In the aftermath of Donald Trump announcing that his choice for U.S. attorney general is Sen. Jeff Sessions, much has been reported about the Alabama Republican and his hard-line stance on immigration, his history of alleged racist comments and his anti-LGBT views — but one incident reported seven years ago has gone unnoticed in media coverage.
In 2009, the Senate Judiciary Committee held a hearing on the Uniting American Families Act to draw attention to the plight of bi-national same-sex couples. The leading witness at the hearing was Shirley Tan, a Fillipino national who at the time had been with her American partner for 23 years and was raising two 12-year-old boys while under the threat of deportation.
In those days, Tan couldn’t marry her partner, Jay Mercado, in California because the recently enacted Proposition 8 barred same-sex marriage in the state. Even if the couple could marry, the Defense of Marriage Act was in place at the time and would have barred Mercado from obtaining for Tan a marriage-based green card to remain in the country. The Uniting American Families Act sought to remedy the situation by allowing gay Americans to sponsor a same-sex partner for residency in the United States.
A particularly poignant moment took place at the hearing when Tan recounted in 2009 immigration officials entering her San Francisco home and removing her.
“Immigration Custom Enforcement agents showed up at my door, the agents showed me a piece of paper,” Tan began as she became emotional.
At that point, one of her young sons began crying in the committee room, prompting then-Senate Judiciary Chair Patrick Leahy (D-Vt.) to ask Tan to halt her testimony as he tried to console the child and invited him to move into a back room.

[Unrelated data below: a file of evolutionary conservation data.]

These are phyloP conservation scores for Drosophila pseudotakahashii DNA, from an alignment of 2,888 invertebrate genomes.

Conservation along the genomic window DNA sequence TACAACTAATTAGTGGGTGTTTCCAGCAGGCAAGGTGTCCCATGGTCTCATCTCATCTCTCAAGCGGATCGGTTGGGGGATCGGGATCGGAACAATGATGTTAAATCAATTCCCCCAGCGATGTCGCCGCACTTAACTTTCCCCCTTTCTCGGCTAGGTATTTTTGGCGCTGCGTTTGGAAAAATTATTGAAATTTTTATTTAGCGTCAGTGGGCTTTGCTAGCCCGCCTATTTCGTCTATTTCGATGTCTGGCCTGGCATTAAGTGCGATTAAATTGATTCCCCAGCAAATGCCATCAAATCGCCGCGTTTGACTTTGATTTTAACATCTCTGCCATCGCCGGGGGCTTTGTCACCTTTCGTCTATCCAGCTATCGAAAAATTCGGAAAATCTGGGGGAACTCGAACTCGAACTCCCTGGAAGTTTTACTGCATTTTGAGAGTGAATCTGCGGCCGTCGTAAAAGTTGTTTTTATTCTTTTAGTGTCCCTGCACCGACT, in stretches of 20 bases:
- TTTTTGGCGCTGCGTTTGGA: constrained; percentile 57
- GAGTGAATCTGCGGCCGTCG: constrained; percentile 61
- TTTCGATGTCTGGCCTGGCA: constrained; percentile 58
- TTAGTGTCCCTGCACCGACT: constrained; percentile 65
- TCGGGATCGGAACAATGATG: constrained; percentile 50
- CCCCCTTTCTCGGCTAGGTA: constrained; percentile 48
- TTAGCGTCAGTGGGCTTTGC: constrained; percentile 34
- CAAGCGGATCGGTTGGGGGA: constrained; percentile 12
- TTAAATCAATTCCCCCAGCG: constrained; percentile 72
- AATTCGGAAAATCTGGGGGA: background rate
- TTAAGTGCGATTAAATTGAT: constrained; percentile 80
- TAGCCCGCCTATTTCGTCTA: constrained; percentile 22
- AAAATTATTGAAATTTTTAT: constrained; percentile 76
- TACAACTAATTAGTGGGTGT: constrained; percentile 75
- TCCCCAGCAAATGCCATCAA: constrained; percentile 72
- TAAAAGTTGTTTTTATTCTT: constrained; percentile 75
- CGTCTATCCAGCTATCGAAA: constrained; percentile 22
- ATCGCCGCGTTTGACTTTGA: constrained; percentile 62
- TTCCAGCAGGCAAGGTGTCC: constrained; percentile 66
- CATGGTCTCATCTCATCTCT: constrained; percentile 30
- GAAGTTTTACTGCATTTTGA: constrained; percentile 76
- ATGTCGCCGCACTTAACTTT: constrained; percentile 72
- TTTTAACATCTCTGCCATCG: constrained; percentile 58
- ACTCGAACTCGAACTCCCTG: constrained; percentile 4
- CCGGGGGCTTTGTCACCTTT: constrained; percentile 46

“I have a grandson the same age,” Leahy said. “I just want you to know, young man, your mother is a brave woman. You should be very proud of her.”
As the video of the hearing shows, Tan’s son apparently elected to stay in the room as Tan continued her testimony.
“Before I knew it, I was handcuffed and taken away like a criminal as Jay’s frail mother watched in hysterics,” Tan said. “I was put in a van with two men in yellow jumpsuits and chained and searched like a criminal in a way that I have only seen on television and in the movies. All the while my family was first and foremost the center of everything on my mind. How would Jay work and take care of the kids if I was not there? Who would continue to take care of Jay’s ailing mother, the mother I had come to love, if I was not there? Who would be there for my family if I was not there? In an instant, my American family was being ripped away from me.”
Tan recalled when she returned she had an ankle bracelet placed on her and tried to keep it hidden from her children.
Although Leahy sought to console the family, Sessions had a reaction that wasn’t as sympathetic, according to a contemporaneous report in The New Republic from gay journalist Jamie Kirchick:
Unmoved, however, was Alabama Republican Jeff Sessions, ranking minority member of the Committee and the only Republican to bother to attend the hearing. At the sight of the weeping boy, according to a Senate staffer who was at the hearing, Sessions leaned towards one of his aides and sighed, “Enough with the histrionics.” Sessions’s press secretary did not return a call seeking comment.
Sessions’ reported derision of the emotional display as “histrionics” is consistent with his opposition to same-sex marriage, his support for Donald Trump’s plan to expel millions of undocumented immigrants from the United States, his view that the Justice Department shouldn’t have stopped defending the Defense of Marriage Act in court and his stated belief the U.S. Supreme Court ruling for marriage equality nationwide was “unconstitutional.”
Rachel Tiven, executive director of Lambda Legal, told the Washington Blade she “of course” remembers the incident seven years ago during her tenure as chief of Immigration Equality, which helped facilitate the hearing.
“The attorney general does not have the power to rescind laws, executive orders, regulations, or guidance issued by other federal agencies,” Tiven added. “What is of great concern, however, is the attorney general’s role in determining the position of the federal government in lawsuits in which it is sued, the cases the Department of Justice chooses to bring, and who will fill high-level positions at the Department of Justice. In the years ahead, Lambda Legal will protect and defend LGBT and HIV+ people, and help lead the resistance to attacks on the civil rights of all.”